An existing, valid, visa waiver does not remove the requirement for ESTA. To fly in you need ESTA. The fact that you already have a visa waiver allowing you to visit for 90 days is irrelevant.
When I made this trip, maybe 3 years ago, I couldn't find anything on the ESTA, or Customs and Border Protection help websites that deals with this situation, and I made the assumption that once your visa waiver is granted, ESTA (which is a precursor to a visa waiver) is superfluous.
ESTA stands for Electronic System for Travel Authorization. The website states that it is a "system to determine if you are eligible to travel to the United States under the Visa Waiver Program without a visa". It would therefore make sense that the fact that a visa waiver has been granted demonstrates that you are eligible for one, removing the need for ESTA.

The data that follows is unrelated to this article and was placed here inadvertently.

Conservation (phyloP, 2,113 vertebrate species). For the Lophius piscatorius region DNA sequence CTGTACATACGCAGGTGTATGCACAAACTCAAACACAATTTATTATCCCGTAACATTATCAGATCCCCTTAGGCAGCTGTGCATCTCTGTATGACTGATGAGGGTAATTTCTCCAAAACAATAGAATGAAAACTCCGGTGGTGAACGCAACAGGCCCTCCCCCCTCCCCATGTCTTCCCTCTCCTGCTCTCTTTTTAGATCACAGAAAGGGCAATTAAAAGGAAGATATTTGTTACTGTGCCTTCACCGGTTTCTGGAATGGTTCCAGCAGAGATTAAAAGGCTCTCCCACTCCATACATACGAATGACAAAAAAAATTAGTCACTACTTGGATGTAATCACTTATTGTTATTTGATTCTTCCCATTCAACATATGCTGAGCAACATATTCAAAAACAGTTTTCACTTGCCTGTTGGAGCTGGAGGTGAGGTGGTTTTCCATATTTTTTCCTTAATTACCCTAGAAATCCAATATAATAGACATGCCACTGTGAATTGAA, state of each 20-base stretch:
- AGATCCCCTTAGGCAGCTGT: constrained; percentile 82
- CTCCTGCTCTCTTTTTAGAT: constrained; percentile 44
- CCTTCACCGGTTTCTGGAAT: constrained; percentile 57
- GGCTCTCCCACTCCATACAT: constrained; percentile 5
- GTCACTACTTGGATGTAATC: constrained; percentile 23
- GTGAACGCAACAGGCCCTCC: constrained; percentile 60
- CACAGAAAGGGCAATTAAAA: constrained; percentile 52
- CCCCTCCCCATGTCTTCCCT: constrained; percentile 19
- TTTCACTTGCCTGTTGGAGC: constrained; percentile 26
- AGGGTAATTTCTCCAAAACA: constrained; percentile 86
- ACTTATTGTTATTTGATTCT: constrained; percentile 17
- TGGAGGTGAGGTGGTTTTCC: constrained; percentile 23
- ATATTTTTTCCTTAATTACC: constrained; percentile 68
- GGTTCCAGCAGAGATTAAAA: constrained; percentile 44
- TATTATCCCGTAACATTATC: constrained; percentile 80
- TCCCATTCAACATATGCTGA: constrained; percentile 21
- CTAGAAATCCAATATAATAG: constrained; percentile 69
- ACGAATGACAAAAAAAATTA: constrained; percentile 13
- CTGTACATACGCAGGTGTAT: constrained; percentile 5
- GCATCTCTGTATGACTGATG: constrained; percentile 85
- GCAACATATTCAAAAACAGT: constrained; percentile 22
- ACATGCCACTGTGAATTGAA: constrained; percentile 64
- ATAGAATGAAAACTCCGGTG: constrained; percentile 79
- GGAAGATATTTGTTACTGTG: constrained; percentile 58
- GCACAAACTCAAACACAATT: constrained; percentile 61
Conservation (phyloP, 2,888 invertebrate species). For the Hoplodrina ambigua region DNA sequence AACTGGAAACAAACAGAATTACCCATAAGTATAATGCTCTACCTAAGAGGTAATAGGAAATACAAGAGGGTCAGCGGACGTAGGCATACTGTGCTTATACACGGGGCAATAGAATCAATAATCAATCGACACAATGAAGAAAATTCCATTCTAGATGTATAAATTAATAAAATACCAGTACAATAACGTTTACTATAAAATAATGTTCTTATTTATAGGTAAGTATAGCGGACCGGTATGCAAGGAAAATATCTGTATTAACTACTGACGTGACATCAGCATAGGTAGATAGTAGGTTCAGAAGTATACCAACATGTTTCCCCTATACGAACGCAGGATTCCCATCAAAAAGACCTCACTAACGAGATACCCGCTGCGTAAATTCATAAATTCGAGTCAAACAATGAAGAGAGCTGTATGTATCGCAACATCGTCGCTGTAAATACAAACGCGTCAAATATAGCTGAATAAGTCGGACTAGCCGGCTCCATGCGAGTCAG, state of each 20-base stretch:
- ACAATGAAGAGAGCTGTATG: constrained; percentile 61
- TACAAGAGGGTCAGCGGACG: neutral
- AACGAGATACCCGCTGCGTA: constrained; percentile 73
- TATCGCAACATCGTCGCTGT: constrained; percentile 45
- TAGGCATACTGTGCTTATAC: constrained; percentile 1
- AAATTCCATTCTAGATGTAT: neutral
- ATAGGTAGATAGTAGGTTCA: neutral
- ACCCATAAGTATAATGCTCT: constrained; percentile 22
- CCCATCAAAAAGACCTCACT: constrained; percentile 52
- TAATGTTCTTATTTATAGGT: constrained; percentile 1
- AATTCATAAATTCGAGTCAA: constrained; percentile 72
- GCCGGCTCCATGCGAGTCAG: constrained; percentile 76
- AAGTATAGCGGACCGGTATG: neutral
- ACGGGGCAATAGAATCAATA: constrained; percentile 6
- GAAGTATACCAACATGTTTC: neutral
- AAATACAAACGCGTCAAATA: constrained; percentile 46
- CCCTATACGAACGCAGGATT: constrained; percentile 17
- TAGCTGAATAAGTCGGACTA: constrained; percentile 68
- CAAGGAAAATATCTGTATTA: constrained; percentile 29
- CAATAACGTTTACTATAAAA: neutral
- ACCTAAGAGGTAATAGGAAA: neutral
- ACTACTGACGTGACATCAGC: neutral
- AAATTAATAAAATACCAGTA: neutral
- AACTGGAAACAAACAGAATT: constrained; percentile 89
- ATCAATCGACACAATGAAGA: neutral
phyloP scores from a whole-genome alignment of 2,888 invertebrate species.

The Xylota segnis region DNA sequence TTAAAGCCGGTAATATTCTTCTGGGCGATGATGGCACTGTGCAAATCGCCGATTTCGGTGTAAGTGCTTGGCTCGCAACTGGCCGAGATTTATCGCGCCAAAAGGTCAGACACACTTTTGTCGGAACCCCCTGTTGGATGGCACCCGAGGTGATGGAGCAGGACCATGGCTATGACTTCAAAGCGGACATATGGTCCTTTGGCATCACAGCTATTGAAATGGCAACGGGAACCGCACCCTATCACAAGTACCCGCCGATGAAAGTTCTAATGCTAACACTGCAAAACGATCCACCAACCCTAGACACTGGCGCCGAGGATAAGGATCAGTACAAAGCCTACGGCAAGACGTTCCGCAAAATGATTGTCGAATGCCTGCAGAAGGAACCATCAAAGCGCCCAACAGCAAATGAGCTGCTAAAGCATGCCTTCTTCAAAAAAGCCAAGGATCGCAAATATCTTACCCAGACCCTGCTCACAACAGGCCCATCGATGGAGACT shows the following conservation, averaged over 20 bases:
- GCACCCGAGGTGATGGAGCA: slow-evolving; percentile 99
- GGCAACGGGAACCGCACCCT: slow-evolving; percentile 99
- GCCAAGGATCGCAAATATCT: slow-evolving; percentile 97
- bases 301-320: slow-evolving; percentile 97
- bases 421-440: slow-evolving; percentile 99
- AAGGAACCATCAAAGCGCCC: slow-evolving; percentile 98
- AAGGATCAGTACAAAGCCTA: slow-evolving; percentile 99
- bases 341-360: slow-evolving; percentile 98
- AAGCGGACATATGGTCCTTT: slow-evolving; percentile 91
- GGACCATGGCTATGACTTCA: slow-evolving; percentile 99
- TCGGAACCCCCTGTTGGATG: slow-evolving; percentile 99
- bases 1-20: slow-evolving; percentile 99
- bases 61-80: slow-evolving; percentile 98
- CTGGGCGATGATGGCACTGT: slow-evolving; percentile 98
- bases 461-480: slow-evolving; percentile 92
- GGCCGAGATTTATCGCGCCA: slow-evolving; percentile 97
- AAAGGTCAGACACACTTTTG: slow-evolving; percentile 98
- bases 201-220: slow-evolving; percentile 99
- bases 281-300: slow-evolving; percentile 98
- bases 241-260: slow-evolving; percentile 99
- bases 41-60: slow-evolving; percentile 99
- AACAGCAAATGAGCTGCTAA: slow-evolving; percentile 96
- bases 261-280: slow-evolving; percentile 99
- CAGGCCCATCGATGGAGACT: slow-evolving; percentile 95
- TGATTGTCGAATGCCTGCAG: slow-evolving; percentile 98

The US border guard at Toronto airport would not let me board the plane without ESTA. This may just have been his personal interpretation, I cannot say for sure.
This does I suppose match the FAQ on ESTA where it says that you must have ESTA "prior to travelling to the US via air or sea".
The thing that isn't made clear enough anywhere is that a visa waiver is not Travel Authorization, and hence ESTA is still needed to fly.
Elsewhere on the FAQ on ESTA it does say:
The Electronic System for Travel Authorization (ESTA) is an automated system used to determine the eligibility of visitors to travel to the United States under the Visa Waiver Program (VWP) and whether such travel poses any law enforcement or security risk.
Potentially ESTA is therefore still required for the part I have emphasised in bold.